Serena enters main stage underdone, but be wary
Comment by Leo Schlink
SERENA Williams has not lost a match at the Australian Open since 2001.
What she has lost in those five years is mobility because of severe knee and ankle problems, while at the same time, just as clearly, gaining weight.
The Women's Tennis Association media guide lists Williams' weight as 61kg.
The same publication also credits Kim Clijsters with four majors. The Belgian has only one singles slam to her name.
It simply goes to show everybody make mistakes.
Williams, 24, is the subject of fierce scrutiny because of her conditioning.
She has returned to Melbourne Park to defend the Australian Open title in less than ideal circumstances. A spate of ankle and knee complaints has left her shy of matchplay and below peak fitness.
On that score alone, Williams is in the best of company. Tennis has always had a glut of players with questionable athleticism.
The issue with Williams is extremely sensitive. Not just because of colour, or status.
It is because female players are attacked more often, and more ferociously, for perceived poor body shape more often than their male counterparts.
Over time, the men have largely escaped the scorn.
Remember burly Americans Fritz Buehning and Eric Korita? The lunch buffet was hardly safe.
Recall Marcelo Rios's paunch? It was always the subject of locker-room ridicule even when the moody Chilean was world No. 1.
Yugoslav Slobodan Zivojinovic was hardly svelte and still reached the Australian Open and Wimbledon semi-finals.
And what about reigning Tennis Masters Cup champion David Nalbandian? The Argentine probably doesn't have the best skinfold numbers.
But remember also the "Linebacker Lindsay" gibes current world No. 1 Lindsay Davenport had to endure?
South African talent Mariaan de Swardt was forever categorised on the basis of physique, while others such as Rosie Casals' achievements were usually obscured by comments about her weight.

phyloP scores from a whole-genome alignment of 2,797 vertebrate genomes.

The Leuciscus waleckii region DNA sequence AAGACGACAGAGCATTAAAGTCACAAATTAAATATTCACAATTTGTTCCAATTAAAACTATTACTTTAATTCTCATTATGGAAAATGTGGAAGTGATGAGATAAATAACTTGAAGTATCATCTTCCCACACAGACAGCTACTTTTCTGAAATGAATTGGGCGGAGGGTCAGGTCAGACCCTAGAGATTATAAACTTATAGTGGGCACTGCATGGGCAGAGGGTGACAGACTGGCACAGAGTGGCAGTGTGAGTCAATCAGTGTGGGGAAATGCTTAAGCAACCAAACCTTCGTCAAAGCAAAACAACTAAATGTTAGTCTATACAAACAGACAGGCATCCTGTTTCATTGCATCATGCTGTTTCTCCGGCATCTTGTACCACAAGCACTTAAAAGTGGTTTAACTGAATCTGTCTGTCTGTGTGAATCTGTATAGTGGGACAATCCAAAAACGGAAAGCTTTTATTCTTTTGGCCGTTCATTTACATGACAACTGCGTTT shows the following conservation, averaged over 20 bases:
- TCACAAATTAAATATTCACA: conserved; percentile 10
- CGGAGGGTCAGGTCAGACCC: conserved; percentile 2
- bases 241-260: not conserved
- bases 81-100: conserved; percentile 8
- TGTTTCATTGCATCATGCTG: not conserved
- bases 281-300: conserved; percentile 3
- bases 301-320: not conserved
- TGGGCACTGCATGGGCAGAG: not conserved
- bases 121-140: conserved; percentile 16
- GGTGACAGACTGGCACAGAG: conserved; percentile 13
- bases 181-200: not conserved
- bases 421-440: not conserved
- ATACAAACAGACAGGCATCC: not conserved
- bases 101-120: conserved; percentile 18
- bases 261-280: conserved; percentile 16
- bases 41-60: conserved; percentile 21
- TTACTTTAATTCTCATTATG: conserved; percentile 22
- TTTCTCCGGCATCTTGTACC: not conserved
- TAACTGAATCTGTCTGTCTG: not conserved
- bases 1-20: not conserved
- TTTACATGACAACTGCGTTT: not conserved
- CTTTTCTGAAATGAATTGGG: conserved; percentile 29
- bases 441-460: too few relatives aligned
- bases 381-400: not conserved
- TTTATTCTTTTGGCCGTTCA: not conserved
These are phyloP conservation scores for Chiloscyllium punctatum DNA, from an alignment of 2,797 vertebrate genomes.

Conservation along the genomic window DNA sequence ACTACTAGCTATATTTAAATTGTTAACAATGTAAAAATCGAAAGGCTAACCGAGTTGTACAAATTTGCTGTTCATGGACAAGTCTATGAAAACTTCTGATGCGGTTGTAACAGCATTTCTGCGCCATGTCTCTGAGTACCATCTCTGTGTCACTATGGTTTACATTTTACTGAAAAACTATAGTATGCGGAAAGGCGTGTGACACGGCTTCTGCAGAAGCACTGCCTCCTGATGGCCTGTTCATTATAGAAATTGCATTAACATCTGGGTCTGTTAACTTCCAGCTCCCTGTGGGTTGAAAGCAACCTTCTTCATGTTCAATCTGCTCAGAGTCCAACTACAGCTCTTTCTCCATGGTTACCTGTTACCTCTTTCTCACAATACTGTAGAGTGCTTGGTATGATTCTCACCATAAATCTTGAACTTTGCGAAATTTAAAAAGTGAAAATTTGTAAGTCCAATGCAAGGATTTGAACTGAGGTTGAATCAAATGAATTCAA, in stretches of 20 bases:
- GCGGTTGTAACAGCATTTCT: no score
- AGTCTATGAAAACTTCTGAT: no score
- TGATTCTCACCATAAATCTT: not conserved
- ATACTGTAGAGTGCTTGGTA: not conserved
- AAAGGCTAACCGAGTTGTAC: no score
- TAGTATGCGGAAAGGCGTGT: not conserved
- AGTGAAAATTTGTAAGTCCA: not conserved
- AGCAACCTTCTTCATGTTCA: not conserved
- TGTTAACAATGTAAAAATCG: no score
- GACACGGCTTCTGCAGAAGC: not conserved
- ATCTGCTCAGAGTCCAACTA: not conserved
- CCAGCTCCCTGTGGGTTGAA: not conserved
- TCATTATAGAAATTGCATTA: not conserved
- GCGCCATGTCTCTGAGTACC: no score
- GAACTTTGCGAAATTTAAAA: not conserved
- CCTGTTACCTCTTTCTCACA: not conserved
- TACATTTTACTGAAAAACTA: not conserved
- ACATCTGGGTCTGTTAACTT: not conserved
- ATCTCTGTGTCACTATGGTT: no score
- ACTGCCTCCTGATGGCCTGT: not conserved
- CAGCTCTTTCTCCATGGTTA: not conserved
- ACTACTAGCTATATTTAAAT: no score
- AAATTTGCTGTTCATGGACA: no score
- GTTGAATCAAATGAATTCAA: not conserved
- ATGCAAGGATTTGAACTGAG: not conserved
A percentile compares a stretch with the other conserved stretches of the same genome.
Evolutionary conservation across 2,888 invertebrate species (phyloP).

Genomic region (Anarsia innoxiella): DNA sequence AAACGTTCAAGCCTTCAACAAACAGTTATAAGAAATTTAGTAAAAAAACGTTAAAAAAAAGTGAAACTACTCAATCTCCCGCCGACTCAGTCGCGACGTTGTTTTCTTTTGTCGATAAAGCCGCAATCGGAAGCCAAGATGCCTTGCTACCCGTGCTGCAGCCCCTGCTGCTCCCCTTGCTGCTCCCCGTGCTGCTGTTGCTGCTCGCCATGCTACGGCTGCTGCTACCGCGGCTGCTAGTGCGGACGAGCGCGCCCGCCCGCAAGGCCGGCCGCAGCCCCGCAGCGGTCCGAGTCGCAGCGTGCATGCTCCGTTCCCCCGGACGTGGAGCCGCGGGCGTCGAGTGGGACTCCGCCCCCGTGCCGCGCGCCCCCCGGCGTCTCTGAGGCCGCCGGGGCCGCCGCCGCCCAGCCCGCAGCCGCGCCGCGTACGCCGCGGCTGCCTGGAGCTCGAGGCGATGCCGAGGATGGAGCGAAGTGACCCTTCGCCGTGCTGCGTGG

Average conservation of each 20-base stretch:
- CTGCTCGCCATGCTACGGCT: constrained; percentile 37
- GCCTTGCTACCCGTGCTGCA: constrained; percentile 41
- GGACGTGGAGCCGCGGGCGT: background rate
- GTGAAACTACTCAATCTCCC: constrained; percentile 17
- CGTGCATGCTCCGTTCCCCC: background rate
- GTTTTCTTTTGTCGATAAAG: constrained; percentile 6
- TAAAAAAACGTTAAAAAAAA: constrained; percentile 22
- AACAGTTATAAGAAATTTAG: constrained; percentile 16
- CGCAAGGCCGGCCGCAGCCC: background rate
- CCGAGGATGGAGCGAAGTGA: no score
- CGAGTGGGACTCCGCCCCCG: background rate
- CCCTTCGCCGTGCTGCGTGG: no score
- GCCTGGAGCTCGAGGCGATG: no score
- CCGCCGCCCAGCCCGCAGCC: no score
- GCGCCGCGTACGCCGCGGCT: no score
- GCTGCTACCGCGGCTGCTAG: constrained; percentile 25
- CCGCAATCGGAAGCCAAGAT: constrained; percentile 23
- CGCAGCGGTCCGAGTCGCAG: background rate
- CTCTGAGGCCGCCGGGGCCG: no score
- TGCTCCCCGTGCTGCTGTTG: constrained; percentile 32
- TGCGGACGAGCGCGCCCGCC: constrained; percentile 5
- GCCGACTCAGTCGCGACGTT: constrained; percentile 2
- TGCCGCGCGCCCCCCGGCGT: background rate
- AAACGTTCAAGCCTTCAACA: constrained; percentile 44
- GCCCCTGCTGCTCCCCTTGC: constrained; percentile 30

The Williams story remains one of the most irresistible, inspiring and compelling in international sport.
A girl from the Californian badlands who grew into a beacon for minority groups by overcoming racism to reach the top of one of the most conservative sports in the world, Williams has achieved on a monumental scale.
Along the way there has been a string of challenges, none greater than that presented by the murder of her sister Yetunde in the Los Angeles slum the family had once fled. Now she is being gauged by a different measure.
The American will shrug off the issue publicly. Beneath the surface, she will be hurt. And justifiably.
Commentary on women's tennis reached its nadir at Wimbledon in 1992 when Dutchman Richard Krajicek said 80 per cent of women playing at the tournament were "fat, lazy pigs".
Not even his 1996 victory at the All England Club erased the remarks from memory.
Williams will not shy from confrontation. And she has shown in the past she is at her most dangerous when under attack.
Given her injuries and lack of matchplay, it will take a miracle for her to win the Open for a third time.
But beware. Williams has a lifetime habit of winning.
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